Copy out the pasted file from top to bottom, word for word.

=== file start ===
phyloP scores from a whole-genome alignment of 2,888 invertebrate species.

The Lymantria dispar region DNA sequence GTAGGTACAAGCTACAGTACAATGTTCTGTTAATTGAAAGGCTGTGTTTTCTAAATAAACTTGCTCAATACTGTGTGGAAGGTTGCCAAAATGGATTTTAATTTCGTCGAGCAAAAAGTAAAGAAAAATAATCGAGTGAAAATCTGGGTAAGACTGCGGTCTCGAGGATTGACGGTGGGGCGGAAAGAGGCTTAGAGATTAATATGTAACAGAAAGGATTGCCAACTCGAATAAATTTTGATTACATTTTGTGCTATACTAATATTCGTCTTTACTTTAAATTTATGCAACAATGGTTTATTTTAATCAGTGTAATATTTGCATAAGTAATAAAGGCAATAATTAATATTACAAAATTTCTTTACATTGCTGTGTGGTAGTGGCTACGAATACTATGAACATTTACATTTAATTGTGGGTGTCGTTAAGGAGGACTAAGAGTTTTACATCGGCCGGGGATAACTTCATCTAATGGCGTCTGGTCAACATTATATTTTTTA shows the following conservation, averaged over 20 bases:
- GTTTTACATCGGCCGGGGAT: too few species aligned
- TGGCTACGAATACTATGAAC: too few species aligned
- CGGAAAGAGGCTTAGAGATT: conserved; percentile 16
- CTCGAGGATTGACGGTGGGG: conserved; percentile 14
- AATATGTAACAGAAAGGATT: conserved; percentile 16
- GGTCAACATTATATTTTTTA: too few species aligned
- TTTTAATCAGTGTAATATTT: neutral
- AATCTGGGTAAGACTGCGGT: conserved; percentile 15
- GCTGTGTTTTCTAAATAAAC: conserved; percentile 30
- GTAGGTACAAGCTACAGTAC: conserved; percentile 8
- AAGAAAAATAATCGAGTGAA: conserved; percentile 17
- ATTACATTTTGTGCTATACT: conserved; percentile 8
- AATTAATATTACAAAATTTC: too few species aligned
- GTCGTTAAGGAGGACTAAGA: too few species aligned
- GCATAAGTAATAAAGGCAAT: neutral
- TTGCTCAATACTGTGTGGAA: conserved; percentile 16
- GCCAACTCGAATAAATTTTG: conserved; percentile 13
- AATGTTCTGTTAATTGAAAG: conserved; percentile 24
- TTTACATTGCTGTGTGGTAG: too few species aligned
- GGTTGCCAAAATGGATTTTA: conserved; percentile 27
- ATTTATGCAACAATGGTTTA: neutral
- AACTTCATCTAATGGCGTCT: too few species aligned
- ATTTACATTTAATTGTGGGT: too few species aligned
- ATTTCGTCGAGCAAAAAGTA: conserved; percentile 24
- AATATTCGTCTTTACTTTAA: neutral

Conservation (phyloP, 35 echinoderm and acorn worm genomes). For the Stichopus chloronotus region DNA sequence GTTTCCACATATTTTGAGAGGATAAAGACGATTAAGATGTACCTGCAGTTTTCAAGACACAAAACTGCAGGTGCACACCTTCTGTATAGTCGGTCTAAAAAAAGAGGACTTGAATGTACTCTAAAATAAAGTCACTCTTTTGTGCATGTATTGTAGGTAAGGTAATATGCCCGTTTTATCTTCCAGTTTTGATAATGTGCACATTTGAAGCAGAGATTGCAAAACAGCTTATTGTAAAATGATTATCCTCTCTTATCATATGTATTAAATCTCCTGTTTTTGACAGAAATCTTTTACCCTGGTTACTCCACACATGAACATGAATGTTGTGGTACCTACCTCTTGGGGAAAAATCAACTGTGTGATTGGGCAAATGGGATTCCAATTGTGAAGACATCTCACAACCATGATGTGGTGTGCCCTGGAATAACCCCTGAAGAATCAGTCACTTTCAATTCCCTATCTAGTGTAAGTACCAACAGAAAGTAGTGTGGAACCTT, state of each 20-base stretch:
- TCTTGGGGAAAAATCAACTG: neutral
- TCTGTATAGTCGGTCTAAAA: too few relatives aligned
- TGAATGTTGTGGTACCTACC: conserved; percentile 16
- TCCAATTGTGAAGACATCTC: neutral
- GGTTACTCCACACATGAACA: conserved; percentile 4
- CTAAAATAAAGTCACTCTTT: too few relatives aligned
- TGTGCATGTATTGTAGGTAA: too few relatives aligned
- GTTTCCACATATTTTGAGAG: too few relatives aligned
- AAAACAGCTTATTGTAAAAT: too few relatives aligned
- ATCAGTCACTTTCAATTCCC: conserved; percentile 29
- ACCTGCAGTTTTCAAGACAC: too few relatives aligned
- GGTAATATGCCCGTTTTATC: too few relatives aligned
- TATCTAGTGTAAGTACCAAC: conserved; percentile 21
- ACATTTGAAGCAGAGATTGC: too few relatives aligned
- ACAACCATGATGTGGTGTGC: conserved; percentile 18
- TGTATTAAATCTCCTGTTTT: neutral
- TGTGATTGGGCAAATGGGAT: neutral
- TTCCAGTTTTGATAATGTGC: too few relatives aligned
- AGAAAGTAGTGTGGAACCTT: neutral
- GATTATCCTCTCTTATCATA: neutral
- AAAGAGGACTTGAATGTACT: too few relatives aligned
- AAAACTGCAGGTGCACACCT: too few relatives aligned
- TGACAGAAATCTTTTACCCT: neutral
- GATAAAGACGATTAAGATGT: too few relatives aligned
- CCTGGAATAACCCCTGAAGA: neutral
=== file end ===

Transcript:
phyloP scores from a whole-genome alignment of 2,888 invertebrate species.

The Lymantria dispar region DNA sequence GTAGGTACAAGCTACAGTACAATGTTCTGTTAATTGAAAGGCTGTGTTTTCTAAATAAACTTGCTCAATACTGTGTGGAAGGTTGCCAAAATGGATTTTAATTTCGTCGAGCAAAAAGTAAAGAAAAATAATCGAGTGAAAATCTGGGTAAGACTGCGGTCTCGAGGATTGACGGTGGGGCGGAAAGAGGCTTAGAGATTAATATGTAACAGAAAGGATTGCCAACTCGAATAAATTTTGATTACATTTTGTGCTATACTAATATTCGTCTTTACTTTAAATTTATGCAACAATGGTTTATTTTAATCAGTGTAATATTTGCATAAGTAATAAAGGCAATAATTAATATTACAAAATTTCTTTACATTGCTGTGTGGTAGTGGCTACGAATACTATGAACATTTACATTTAATTGTGGGTGTCGTTAAGGAGGACTAAGAGTTTTACATCGGCCGGGGATAACTTCATCTAATGGCGTCTGGTCAACATTATATTTTTTA shows the following conservation, averaged over 20 bases:
- GTTTTACATCGGCCGGGGAT: too few species aligned
- TGGCTACGAATACTATGAAC: too few species aligned
- CGGAAAGAGGCTTAGAGATT: conserved; percentile 16
- CTCGAGGATTGACGGTGGGG: conserved; percentile 14
- AATATGTAACAGAAAGGATT: conserved; percentile 16
- GGTCAACATTATATTTTTTA: too few species aligned
- TTTTAATCAGTGTAATATTT: neutral
- AATCTGGGTAAGACTGCGGT: conserved; percentile 15
- GCTGTGTTTTCTAAATAAAC: conserved; percentile 30
- GTAGGTACAAGCTACAGTAC: conserved; percentile 8
- AAGAAAAATAATCGAGTGAA: conserved; percentile 17
- ATTACATTTTGTGCTATACT: conserved; percentile 8
- AATTAATATTACAAAATTTC: too few species aligned
- GTCGTTAAGGAGGACTAAGA: too few species aligned
- GCATAAGTAATAAAGGCAAT: neutral
- TTGCTCAATACTGTGTGGAA: conserved; percentile 16
- GCCAACTCGAATAAATTTTG: conserved; percentile 13
- AATGTTCTGTTAATTGAAAG: conserved; percentile 24
- TTTACATTGCTGTGTGGTAG: too few species aligned
- GGTTGCCAAAATGGATTTTA: conserved; percentile 27
- ATTTATGCAACAATGGTTTA: neutral
- AACTTCATCTAATGGCGTCT: too few species aligned
- ATTTACATTTAATTGTGGGT: too few species aligned
- ATTTCGTCGAGCAAAAAGTA: conserved; percentile 24
- AATATTCGTCTTTACTTTAA: neutral

Conservation (phyloP, 35 echinoderm and acorn worm genomes). For the Stichopus chloronotus region DNA sequence GTTTCCACATATTTTGAGAGGATAAAGACGATTAAGATGTACCTGCAGTTTTCAAGACACAAAACTGCAGGTGCACACCTTCTGTATAGTCGGTCTAAAAAAAGAGGACTTGAATGTACTCTAAAATAAAGTCACTCTTTTGTGCATGTATTGTAGGTAAGGTAATATGCCCGTTTTATCTTCCAGTTTTGATAATGTGCACATTTGAAGCAGAGATTGCAAAACAGCTTATTGTAAAATGATTATCCTCTCTTATCATATGTATTAAATCTCCTGTTTTTGACAGAAATCTTTTACCCTGGTTACTCCACACATGAACATGAATGTTGTGGTACCTACCTCTTGGGGAAAAATCAACTGTGTGATTGGGCAAATGGGATTCCAATTGTGAAGACATCTCACAACCATGATGTGGTGTGCCCTGGAATAACCCCTGAAGAATCAGTCACTTTCAATTCCCTATCTAGTGTAAGTACCAACAGAAAGTAGTGTGGAACCTT, state of each 20-base stretch:
- TCTTGGGGAAAAATCAACTG: neutral
- TCTGTATAGTCGGTCTAAAA: too few relatives aligned
- TGAATGTTGTGGTACCTACC: conserved; percentile 16
- TCCAATTGTGAAGACATCTC: neutral
- GGTTACTCCACACATGAACA: conserved; percentile 4
- CTAAAATAAAGTCACTCTTT: too few relatives aligned
- TGTGCATGTATTGTAGGTAA: too few relatives aligned
- GTTTCCACATATTTTGAGAG: too few relatives aligned
- AAAACAGCTTATTGTAAAAT: too few relatives aligned
- ATCAGTCACTTTCAATTCCC: conserved; percentile 29
- ACCTGCAGTTTTCAAGACAC: too few relatives aligned
- GGTAATATGCCCGTTTTATC: too few relatives aligned
- TATCTAGTGTAAGTACCAAC: conserved; percentile 21
- ACATTTGAAGCAGAGATTGC: too few relatives aligned
- ACAACCATGATGTGGTGTGC: conserved; percentile 18
- TGTATTAAATCTCCTGTTTT: neutral
- TGTGATTGGGCAAATGGGAT: neutral
- TTCCAGTTTTGATAATGTGC: too few relatives aligned
- AGAAAGTAGTGTGGAACCTT: neutral
- GATTATCCTCTCTTATCATA: neutral
- AAAGAGGACTTGAATGTACT: too few relatives aligned
- AAAACTGCAGGTGCACACCT: too few relatives aligned
- TGACAGAAATCTTTTACCCT: neutral
- GATAAAGACGATTAAGATGT: too few relatives aligned
- CCTGGAATAACCCCTGAAGA: neutral